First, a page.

Wardipedia – 60. Ward website

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Ideally your hospital/Trust will have a fantastic website – informative, easy to navigate, reassuring, honest, colourful, attractive…. But even if they don’t, it should be possible to set up your own ward website. Well, the easy bit is finding a free DIY website builders such as Weebly. The challenge will be to convince your IT department that it is essential for the ward to have a website, whether ‘stand-alone’ or as part of the Trust’s website. Here’s a handy list of reasons to give colleagues about why a website is pretty essential:

  • Provides information for current inpatients and friends and family
  • Provides information for potential inpatients and friends and family
  • Helps off-set the invisibility of inpatient care and the fear, stigma and myths this perpetuates
  • Celebrates the work you’re proud of

Creating a website

A great website…

  • is friendly, informative and stigma-reducing
  • is designed for both patients and their friends and family
  • includes information about mental health
  • promotes positives
  • portrays the benefits of staying on the ward
  • explains treatment options
  • talks about the unique aspects of ward

Example of a typical site structure


  • What does the ward do?
  • How does the ward work?
  • Contact details
  • Staff details / introductions

Practical issues:

  • What do I need to bring to the ward?
  • Meals, snacks and refreshments
  • Buying things
  • Telephone and internet access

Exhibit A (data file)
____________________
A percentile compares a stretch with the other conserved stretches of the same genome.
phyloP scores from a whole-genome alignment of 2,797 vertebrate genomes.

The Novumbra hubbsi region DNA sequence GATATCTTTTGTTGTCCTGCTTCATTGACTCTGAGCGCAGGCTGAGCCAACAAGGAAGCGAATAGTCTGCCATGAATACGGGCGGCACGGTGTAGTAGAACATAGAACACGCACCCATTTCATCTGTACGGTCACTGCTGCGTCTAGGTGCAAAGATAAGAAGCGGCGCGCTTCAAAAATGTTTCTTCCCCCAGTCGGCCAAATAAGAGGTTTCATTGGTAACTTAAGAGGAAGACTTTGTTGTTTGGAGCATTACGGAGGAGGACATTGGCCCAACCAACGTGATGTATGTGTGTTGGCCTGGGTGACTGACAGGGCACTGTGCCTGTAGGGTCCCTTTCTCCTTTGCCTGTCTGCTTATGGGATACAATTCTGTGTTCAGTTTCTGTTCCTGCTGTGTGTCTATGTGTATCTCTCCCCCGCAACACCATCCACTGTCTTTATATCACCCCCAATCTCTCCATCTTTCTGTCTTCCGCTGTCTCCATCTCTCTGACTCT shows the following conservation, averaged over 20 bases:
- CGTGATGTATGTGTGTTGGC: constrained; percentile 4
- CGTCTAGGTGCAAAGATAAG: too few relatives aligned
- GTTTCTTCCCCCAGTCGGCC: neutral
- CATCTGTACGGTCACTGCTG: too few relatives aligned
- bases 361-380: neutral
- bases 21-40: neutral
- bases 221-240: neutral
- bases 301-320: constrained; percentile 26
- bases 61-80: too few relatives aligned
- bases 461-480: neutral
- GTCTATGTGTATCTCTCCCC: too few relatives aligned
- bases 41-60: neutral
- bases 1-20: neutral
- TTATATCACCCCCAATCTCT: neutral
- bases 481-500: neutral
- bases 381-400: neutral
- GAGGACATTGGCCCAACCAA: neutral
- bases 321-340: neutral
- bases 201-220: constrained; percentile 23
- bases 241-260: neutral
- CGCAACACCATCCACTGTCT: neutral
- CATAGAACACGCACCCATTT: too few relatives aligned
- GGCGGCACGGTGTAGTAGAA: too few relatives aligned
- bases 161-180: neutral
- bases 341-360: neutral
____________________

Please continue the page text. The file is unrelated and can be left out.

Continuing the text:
• Getting money
  • Visiting times
  • The environment
  • Vehicles and driving
  • Safety of patients and staff
  • Language and communication

Activities and other services:

  • Occupational Therapy
  • Psychology
  • Ward activities and groups
  • Ward forum
  • Wellbeing clinic

Other useful information to include

  • Food and drink
  • Safety and privacy
  • Sectioning
  • Special needs
  • Leaving the ward
  • Medication
  • Night time
  • Advocacy
  • Money and benefits
  • Complaints
  • Ward round
  • Care plan

Other ideas for content

The ward experience

  • A ‘life on the ward’ blog
  • An honest but inviting account of what to expect during the ward stay:
  • What happens on the ward? What’s the daily routine?
  • What kind of therapeutic / meaningful activities are offered?
  • Information to help dispel myths, rumours and fears about mental health wards.
  • Information on the different kinds of observations
  • Advice on how to make the best of admission
  • Ways to resolve / avoid problems on the ward

Mental health

  • Common Mental Health Problems
  • Mental Health Wellbeing
  • What to do in an emergency
  • If you are experiencing mental health problems for the first time
  • Medications information
  • Service user information leaflets
  • Learning Disabilities Resources


  • Regular video clips and podcasts.
  • Frequently Asked Questions
  • Events eg World Mental Health Day
  • What’s New
  • Useful links
  • Creative arts including examples (or a gallery) of patient art

Patient and carer involvement

  • Involving service users
  • Carers, families and friends
  • Patient and Public Experience

Other services and resources

  • PALS – Patient Advice and Liaison Service
  • Find local groups, advocacy or support services
  • Health support services in the community

Video Introduction to the Ward

Why not include on the site an upbeat video introduction to the ward which demonstrates how proud you are of your achievements, your confidence about the excellence of practices, and optimistic about each new patient’s prospects? Of course, this video could be a stand-alone resource playable via DVD.